Extended School Year (ESY) is a way to keep progress going for children who would regress without school over a long summer break. A provision of IDEA, ESY may involve actual school classes; speech, physical or occupational therapy; payment for private speech, physical or occupational therapy; programs out-of-district; or other arrangements specified in the IEP. The general standard applied when determining a student's need for ESY is whether that student will regress significantly without services, or will require a longer than usual time to recoup lost skills when school starts again in the fall. Despite what your district may tell you, though, regression and recoupment are not the only criteria for ESY eligibility. Other possible reasons for providing ESY services may be a lack of progress toward goals, services missed during the year (as when a therapist is out for a long period without replacement), or severe disability.
*To read more about ESY click here

Should I teach my baby to use sign language or gestures to communicate?

Please attach the "baby sign" pdf handout (free handy handout from superduperinc.com)

What is a cassein/gluten-free diet?

GFCF stands for "gluten free cassein free." Gluten is found in wheat, cassein in dairy. So a diet free of wheat and dairy products is a GFCF Diet. In addition to eliminating gluten and cassein, some practitioners recommend eliminating all soy, artificial dyes and sugar.
For more information about a GFCF please click here

What is sensory integration? Does my child have sensory needs?

The process of organizing sensory input. When the functions of the brain are whole and balanced, body movements are highly adaptive, learning is easy, and good behavior is a natural outcome (Ayres, 1979).

Signs that a child may have Sensory Integration Dysfunction:

- Over-responsive: may react negatively to sensory stimuli.
- Under-responsive: requires intense sensory input in order to reach their threshold.
- Sensory seeking: seeks out sensory stimulation in order to reach their threshold.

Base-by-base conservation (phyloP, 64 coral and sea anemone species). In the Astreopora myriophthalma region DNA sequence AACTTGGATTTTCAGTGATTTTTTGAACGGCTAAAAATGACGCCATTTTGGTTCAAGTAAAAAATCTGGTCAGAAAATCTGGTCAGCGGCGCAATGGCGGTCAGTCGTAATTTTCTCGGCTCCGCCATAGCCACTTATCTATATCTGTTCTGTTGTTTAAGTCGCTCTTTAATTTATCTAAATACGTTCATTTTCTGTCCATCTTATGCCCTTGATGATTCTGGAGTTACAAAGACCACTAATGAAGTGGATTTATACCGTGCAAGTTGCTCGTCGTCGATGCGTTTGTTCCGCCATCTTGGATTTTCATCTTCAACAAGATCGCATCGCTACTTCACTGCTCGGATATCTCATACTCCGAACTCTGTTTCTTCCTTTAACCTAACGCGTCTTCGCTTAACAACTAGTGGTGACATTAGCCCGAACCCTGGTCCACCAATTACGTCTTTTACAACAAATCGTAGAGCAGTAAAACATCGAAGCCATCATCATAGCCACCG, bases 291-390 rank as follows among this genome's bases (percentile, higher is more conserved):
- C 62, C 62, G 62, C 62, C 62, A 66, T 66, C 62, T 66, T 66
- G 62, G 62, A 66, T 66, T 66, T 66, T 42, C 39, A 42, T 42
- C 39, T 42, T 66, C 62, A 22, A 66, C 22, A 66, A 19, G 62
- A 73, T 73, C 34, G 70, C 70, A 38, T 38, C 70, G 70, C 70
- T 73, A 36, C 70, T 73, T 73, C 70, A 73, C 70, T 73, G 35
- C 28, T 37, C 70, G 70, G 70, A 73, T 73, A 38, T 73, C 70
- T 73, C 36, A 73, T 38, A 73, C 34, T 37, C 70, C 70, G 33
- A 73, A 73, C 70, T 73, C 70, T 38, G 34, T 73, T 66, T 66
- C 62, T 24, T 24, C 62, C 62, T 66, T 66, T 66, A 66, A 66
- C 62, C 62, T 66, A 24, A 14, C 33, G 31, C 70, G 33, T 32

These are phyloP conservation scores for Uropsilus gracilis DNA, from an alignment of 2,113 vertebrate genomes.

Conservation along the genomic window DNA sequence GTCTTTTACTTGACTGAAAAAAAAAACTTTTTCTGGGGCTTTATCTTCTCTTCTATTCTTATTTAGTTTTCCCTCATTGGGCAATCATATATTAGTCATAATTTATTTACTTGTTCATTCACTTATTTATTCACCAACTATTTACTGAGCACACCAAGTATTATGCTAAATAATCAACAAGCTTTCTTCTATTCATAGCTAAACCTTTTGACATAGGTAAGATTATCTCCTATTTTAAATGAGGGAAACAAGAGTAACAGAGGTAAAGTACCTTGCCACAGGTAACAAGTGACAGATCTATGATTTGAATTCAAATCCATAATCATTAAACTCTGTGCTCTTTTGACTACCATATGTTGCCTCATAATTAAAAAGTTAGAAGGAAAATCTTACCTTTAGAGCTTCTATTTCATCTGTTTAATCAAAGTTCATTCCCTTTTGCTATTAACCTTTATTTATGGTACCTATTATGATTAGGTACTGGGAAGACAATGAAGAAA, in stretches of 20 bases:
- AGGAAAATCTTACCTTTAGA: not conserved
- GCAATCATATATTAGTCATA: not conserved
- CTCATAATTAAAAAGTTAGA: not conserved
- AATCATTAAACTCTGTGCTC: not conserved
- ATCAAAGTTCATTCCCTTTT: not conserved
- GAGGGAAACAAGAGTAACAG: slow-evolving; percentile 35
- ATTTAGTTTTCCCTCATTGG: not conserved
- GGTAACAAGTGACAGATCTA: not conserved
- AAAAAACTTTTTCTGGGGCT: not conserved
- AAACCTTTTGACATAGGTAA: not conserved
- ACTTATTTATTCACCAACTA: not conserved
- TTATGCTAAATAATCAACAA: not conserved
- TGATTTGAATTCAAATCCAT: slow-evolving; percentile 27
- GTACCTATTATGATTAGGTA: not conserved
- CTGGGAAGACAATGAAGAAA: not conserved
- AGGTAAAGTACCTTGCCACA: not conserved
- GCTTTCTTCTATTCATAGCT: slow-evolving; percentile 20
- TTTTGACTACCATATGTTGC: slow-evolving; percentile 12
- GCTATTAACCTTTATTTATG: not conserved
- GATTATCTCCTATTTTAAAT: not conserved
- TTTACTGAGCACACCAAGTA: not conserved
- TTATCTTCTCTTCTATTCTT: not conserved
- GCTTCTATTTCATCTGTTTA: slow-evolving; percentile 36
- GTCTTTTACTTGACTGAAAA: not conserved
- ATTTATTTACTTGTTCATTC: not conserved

What is a Sensory Diet?

A sensory diet is a carefully designed, personalized daily schedule of sensory enriched activities, equipment, and strategies to help a person to stay focused and organized throughout the day. Children with a Sensory Processing Disorder (SPD) may have a difficult time adjusting to everyday stimuli. Some children are overly responsive to some types of input in their environment, while other children are under responsive. Many children are under responsive to some inputs, such as movement, and overly responsive to other inputs, such as touch.

What is Hanen?

For more information regarding the Hanen Program please visit: http://www.hanen.org/ Jabbergym employees have been trained using Hanen techniques to utilize during their therapy sessions.

What is PROMPT (Prompts For Restructuring Oral Muscular Phonetic Targets)?

For more information regarding PROMPT please visit: https://promptinstitute.com/ Jabbergym employs several PROMPT trained speech language pathologists.

What is the SIPT (Sensory Integration Praxis Test)?

The Sensory Integration and Praxis Test (SIPT) by A. Jean Ayres is the most complete and flexible assessment of sensory integration on the market. The SIPT allows you to evaluate sensory integration and praxis functions.
For more information regarding SIPT please click here
Jabbergym employs SIPT certified occupational therapist.

What are PECS (Picture Exchange Communication System)?

PECS was developed in 1985 as a unique augmentative/alternative communication intervention package for individuals with autism spectrum disorder and related developmental disabilities. PECS does not require complex or expensive materials. It was created with families, educators, and resident care providers in mind, so is readily used in a range of settings.
For more information regarding PECS program please click here